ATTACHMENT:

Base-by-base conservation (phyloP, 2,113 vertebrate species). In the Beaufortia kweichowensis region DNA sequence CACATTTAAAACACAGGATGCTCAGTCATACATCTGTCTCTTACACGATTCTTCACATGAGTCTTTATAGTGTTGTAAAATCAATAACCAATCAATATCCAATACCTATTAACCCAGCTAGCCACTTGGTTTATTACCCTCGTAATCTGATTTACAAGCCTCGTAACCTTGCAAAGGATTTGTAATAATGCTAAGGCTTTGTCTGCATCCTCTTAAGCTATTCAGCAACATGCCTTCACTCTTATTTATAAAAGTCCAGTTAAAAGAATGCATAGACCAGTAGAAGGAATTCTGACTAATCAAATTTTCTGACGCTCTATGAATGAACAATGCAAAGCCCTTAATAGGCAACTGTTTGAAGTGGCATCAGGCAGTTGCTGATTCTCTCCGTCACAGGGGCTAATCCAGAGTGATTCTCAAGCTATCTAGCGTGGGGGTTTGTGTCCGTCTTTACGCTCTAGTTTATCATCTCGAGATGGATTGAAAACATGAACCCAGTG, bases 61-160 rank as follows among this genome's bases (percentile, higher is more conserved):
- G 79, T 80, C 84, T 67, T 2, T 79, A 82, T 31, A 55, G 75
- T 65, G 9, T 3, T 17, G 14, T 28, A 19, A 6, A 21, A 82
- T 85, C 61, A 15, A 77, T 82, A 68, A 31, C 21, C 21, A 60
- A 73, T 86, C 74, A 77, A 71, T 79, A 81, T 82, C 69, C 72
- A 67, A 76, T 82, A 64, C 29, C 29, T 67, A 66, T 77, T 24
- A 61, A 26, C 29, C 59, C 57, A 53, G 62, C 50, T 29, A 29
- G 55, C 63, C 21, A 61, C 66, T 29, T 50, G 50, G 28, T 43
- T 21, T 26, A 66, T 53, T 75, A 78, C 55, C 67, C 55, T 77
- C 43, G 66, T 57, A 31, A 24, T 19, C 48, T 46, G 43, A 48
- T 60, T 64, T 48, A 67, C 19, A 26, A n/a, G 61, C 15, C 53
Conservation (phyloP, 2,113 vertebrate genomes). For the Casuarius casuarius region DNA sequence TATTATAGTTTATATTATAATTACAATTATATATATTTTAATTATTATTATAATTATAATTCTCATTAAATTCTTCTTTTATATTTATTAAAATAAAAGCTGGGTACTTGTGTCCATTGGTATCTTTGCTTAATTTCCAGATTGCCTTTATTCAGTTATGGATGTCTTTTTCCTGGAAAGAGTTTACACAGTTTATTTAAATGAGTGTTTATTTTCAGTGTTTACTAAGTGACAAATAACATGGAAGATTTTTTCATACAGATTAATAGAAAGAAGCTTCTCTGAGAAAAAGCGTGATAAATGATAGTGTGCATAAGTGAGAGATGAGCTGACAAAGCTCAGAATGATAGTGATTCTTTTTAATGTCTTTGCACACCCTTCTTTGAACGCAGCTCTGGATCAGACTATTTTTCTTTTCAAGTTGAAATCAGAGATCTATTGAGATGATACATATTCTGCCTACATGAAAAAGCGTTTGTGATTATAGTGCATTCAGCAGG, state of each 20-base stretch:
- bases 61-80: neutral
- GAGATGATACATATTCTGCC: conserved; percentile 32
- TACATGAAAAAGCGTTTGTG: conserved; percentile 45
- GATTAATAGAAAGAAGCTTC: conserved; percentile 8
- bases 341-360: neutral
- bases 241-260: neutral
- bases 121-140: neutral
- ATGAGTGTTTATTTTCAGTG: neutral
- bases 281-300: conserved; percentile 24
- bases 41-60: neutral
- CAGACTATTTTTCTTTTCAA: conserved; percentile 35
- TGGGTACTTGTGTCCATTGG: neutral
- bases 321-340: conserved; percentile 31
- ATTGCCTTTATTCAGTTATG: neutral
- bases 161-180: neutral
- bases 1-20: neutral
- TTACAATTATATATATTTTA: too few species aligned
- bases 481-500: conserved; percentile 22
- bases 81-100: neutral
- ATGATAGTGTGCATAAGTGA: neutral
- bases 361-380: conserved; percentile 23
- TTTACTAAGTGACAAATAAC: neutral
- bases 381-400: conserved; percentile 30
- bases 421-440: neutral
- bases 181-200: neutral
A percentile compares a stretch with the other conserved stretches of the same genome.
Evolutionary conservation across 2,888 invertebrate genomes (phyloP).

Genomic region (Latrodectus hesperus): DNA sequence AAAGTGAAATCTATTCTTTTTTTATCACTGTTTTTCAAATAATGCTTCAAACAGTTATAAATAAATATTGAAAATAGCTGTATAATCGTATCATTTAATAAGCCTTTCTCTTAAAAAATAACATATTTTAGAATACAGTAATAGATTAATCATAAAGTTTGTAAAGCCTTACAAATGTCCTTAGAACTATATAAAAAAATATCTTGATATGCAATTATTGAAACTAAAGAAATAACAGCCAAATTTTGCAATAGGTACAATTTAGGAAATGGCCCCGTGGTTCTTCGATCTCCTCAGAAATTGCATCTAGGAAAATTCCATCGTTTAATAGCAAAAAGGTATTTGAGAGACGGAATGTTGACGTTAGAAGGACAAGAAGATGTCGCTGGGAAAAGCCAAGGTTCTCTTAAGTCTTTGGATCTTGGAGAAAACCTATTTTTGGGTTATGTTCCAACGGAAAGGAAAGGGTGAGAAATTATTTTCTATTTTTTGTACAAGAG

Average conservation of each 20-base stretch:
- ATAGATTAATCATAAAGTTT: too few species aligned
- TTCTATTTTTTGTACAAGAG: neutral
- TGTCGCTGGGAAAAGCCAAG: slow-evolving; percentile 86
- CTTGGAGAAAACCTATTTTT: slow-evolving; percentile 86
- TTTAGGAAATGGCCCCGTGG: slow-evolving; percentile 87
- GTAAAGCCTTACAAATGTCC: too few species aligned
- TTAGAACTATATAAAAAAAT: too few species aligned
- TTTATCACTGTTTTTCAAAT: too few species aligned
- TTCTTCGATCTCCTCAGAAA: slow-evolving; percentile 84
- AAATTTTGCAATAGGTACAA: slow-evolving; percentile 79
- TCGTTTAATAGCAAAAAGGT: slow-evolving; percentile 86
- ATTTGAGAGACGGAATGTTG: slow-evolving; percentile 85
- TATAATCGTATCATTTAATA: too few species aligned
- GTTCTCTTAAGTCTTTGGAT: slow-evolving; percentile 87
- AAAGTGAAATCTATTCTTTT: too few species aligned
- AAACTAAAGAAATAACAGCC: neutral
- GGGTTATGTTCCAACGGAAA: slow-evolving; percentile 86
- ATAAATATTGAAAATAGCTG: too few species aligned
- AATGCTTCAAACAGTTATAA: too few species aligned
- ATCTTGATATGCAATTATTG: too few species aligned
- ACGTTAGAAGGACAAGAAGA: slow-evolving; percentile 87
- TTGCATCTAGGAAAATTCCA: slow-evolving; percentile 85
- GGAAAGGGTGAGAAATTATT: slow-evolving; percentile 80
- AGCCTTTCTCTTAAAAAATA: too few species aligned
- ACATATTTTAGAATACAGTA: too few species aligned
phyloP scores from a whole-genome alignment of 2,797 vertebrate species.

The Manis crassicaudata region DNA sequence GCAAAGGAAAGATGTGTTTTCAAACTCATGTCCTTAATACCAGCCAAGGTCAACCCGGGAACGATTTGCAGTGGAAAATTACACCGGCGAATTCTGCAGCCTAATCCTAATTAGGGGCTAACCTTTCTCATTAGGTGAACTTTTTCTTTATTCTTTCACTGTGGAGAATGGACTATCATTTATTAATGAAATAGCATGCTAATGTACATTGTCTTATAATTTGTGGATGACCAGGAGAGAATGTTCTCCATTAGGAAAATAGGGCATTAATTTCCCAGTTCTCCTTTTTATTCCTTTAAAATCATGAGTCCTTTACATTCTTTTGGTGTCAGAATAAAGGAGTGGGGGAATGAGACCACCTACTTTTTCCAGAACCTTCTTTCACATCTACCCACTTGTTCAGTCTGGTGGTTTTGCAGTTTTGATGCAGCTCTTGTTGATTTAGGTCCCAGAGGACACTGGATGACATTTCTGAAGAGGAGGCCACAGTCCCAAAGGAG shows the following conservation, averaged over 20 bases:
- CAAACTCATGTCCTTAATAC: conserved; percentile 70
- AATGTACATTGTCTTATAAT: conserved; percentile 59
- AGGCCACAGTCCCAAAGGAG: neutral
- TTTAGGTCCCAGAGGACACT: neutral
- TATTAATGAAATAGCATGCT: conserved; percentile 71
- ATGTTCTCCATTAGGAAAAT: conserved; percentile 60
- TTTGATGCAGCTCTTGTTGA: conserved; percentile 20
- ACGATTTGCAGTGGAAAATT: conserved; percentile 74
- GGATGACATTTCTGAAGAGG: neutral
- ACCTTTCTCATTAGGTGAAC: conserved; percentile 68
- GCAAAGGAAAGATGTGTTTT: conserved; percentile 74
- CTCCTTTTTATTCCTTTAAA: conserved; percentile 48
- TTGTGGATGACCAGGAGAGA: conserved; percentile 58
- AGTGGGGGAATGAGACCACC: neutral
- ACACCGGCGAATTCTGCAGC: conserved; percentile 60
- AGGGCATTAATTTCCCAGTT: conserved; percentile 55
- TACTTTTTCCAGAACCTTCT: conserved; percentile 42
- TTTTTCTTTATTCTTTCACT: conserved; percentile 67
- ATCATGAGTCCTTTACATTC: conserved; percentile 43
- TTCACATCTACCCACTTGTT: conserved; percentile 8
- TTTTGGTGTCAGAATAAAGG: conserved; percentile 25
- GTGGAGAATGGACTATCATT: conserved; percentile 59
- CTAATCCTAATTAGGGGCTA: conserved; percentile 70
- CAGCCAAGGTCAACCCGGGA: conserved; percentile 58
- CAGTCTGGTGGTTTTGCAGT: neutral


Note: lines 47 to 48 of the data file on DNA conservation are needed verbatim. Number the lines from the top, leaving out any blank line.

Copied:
- GTAAAGCCTTACAAATGTCC: too few species aligned
- TTAGAACTATATAAAAAAAT: too few species aligned